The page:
Non-Discrimination based on Sexual Orientation, Gender Identity and Expression

Lesbian, gay, bisexual and transgender (LGBT) Filipinos continue to experience stigma, prejudice and discrimination in Philippine society.  This  stigma  is  manifested  in  actions such as: bullying, teasing and  harassment of LGBT children and  adolescents  in  families,  schools  and  communities; media  portrayal  of  LGBTs  as  frivolous,  untrustworthy  and even dangerous or predatory; denying transgender Filipinos entry  into  commercial  establishments;  pigeonholing  LGBT Filipinos  into  particularly  limited  roles  and  occupations;  or curtailing their rights to participate in the political sphere.

 

LGBT  Filipinos  often  confront  social  pressures  to  hide, suppress  or  even  attempt  to  change  their  identities  and expressions  as  conditions  for  their  social  acceptance  and enjoyment  of  rights.  Although many LGBTs learn to cope with this social stigma, these experiences can cause serious psychological  distress,  including  immediate  consequences such  as  fear,  sadness,  alienation,  anger  and  internalized stigma (Hatzenbuehler,  2009; Meyer, 2003). This anti-LGBT prejudice and discrimination tend to be based on a rhetoric of  moral  condemnation  and  are  fueled  by  ignorance  or unfounded  beliefs  associating  these  gender  expressions and  sexual  orientations  with  psychopathology  or maladjustment.

 

However,  decades  of  scientific  research  have  led  mental health  professional  organizations  worldwide  to  conclude that  lesbian,  gay  and  bisexual  orientations  are  normal variants  of  human  sexuality.   These include:  the American Psychiatric Association in 1973, the American Psychological Association  in  1975,  British  Psychological  Society,  the Colombian  Society  of  Psychology,  Psychological  Society  of South  Africa,  the  Australian  Psychological  Society,  and  the International  Network  on  Lesbian,  Gay  and  Bisexual Concerns  and  Transgender  Issues  in  Psychology,  among others.

 

The Psychological Association of the Philippines (PAP) aligns itself  with  the  global  initiatives  to  remove  the  stigma  of mental  illness  that  has  long  been  associated  with  diverse sexualities  and  to  promote  the  wellbeing  of  LGBT  people. Moreover,  the  PAP  Code  of  Ethics  (2010)  is  clear  in  its stance against discrimination.  Filipino  psychologists  are called  upon  to  recognize  the  unique  worth  and  inherent dignity  of  all  human  beings;  and  to  respect  the  diversity among  persons  and  peoples  (Principle  I,  a  and  b).   This means  that  Filipino  psychologists  should  not  discriminate against  or  demean  persons  based  on  actual  or  perceived differences  in  characteristics  including  gender  identity  and sexual orientation (Ethical Standard III-A and C; V-B.8).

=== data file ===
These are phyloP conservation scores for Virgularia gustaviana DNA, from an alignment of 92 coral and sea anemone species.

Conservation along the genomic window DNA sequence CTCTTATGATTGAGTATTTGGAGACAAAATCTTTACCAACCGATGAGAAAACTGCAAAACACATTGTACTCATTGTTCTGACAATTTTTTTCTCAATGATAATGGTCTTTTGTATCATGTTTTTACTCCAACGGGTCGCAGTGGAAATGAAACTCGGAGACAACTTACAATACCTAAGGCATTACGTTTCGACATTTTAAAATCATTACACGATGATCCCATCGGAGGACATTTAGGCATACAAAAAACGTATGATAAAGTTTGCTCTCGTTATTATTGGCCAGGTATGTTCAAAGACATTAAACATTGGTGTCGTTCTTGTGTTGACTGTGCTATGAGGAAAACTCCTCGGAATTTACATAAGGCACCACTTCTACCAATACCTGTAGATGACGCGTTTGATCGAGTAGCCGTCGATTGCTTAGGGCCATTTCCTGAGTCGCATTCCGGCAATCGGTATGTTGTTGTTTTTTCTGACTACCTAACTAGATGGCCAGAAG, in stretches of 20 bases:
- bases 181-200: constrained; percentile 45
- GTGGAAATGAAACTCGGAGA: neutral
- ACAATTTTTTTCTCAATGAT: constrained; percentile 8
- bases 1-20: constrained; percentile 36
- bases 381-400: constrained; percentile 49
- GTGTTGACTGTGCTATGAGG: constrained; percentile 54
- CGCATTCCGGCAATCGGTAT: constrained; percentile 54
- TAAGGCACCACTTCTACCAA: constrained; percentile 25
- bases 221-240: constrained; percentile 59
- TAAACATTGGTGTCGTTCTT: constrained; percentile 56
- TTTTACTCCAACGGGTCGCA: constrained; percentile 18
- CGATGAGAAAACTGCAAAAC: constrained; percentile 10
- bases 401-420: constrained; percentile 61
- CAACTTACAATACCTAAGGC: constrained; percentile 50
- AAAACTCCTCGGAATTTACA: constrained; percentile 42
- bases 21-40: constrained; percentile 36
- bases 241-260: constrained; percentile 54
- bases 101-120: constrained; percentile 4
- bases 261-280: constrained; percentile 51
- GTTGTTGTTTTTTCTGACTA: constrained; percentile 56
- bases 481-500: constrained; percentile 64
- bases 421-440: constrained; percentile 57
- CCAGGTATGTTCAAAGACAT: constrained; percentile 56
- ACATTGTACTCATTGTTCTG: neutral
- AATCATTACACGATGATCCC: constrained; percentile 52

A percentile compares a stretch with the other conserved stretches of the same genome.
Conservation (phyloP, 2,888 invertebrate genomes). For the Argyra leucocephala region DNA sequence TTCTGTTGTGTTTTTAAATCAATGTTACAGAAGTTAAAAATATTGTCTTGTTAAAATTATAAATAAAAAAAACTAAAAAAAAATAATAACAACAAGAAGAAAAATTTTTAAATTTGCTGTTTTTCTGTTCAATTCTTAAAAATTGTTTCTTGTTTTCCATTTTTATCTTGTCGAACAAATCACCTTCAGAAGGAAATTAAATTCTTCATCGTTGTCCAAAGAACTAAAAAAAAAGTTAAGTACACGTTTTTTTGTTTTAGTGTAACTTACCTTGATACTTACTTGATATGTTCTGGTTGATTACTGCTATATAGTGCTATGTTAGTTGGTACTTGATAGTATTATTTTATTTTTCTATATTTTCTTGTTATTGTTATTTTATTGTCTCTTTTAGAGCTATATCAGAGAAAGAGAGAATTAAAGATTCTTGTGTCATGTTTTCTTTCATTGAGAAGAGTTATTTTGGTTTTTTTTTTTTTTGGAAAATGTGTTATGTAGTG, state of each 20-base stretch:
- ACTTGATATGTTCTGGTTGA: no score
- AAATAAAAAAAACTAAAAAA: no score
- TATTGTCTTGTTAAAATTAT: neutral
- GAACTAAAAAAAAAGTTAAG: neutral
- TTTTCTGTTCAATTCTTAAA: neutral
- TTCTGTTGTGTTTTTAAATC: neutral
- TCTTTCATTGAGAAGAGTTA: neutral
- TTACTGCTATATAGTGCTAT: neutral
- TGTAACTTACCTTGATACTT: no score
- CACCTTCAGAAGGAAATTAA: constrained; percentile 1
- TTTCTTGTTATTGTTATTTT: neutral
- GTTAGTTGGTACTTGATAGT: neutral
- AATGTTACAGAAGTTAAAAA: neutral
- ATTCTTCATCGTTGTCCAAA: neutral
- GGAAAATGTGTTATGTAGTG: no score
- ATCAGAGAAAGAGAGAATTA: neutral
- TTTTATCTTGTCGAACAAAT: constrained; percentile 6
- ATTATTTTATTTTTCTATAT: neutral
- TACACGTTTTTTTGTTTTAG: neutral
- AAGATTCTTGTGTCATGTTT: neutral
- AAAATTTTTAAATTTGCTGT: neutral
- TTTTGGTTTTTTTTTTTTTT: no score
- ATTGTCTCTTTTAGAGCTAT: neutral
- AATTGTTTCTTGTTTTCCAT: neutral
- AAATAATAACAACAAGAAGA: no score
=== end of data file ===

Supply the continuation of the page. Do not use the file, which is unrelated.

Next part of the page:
In  order  to  eliminate  stigma,  prejudice,  discrimination  and violence  against  LGBT, the  PAP  resolves  to  support  efforts to:

  • oppose all public and private discrimination on the basis of actual or perceived sexual orientation, gender identity and expression;
  • repeal discriminatory  laws  and policies,  and  support the passage  of  legislation  at  the  local  and  national  levels  that protect  the  rights  and  promote  the  welfare  of  people  of  all sexual orientations and gender identities and expressions;
  • eliminate  all  forms  of  prejudice  and  discrimination against  LGBTs  in  teaching,  research,  psychological interventions, assessment and other psychological programs;
  • encourage  psychological  research  that  addresses  the needs  and concerns  of  LGBT  Filipinos  and  their  families  and communities; and
  • disseminate  and  apply  accurate  and  evidence-based information about sexual orientation and gender identity and expression to design  interventions  that  foster mental  health and wellbeing of LGBT Filipinos. 

 

 

References

 

American Psychiatric Association. (1973). Position statement on homosexuality and civil rights. American Journal of Psychiatry, 131; 497.

 

Anton, B.S. (2009). Proceedings of the American Psychological Association for the legislative year 2008: Minutes of the annual meeting of the Council of Representatives, February 22-24, 2008, Washington, DC, and August 13 and 17, 2008, Boston, MA, and minutes of the February, June, August, and December 2008 meetings of the Board of Directors. American Psychologist, 64; 372-453.

 

Conger, J.J. (1975). Proceedings of the American Psychological Association, Incorporated, for the year 1974: Minutes of the annual meeting of the Council of Representatives. American Psychologist, 30; 620-651.

 

Hatzenbuehler, M. L. (2009). How does sexual minority stigma “get under the skin”? A psychological mediation framework. Psychological Bulletin, 135; 707-730.

 

International Network for Lesbian, Gay and Bisexual Concerns and Transgender Issues in Psychology (2001). Sexual orientation and mental health: Toward global perspectives on practice and policy. Retrieved from

 http://www.apa.org/pi/lgbt/resources/internationalmeeting.pdf

 

Meyer, I. H. (2003).Prejudice, social stress, and mental health in lesbian, gay, and bisexual populations: Conceptual issues and research evidence. Psychological Bulletin, 129; 674-697.

 

Psychological Association of the Philippines Scientific and Professional Ethics Committee. (2010). Code of Ethics for Philippine Psychologists. Philippine Journal of Psychology, 43; 195-217.

 

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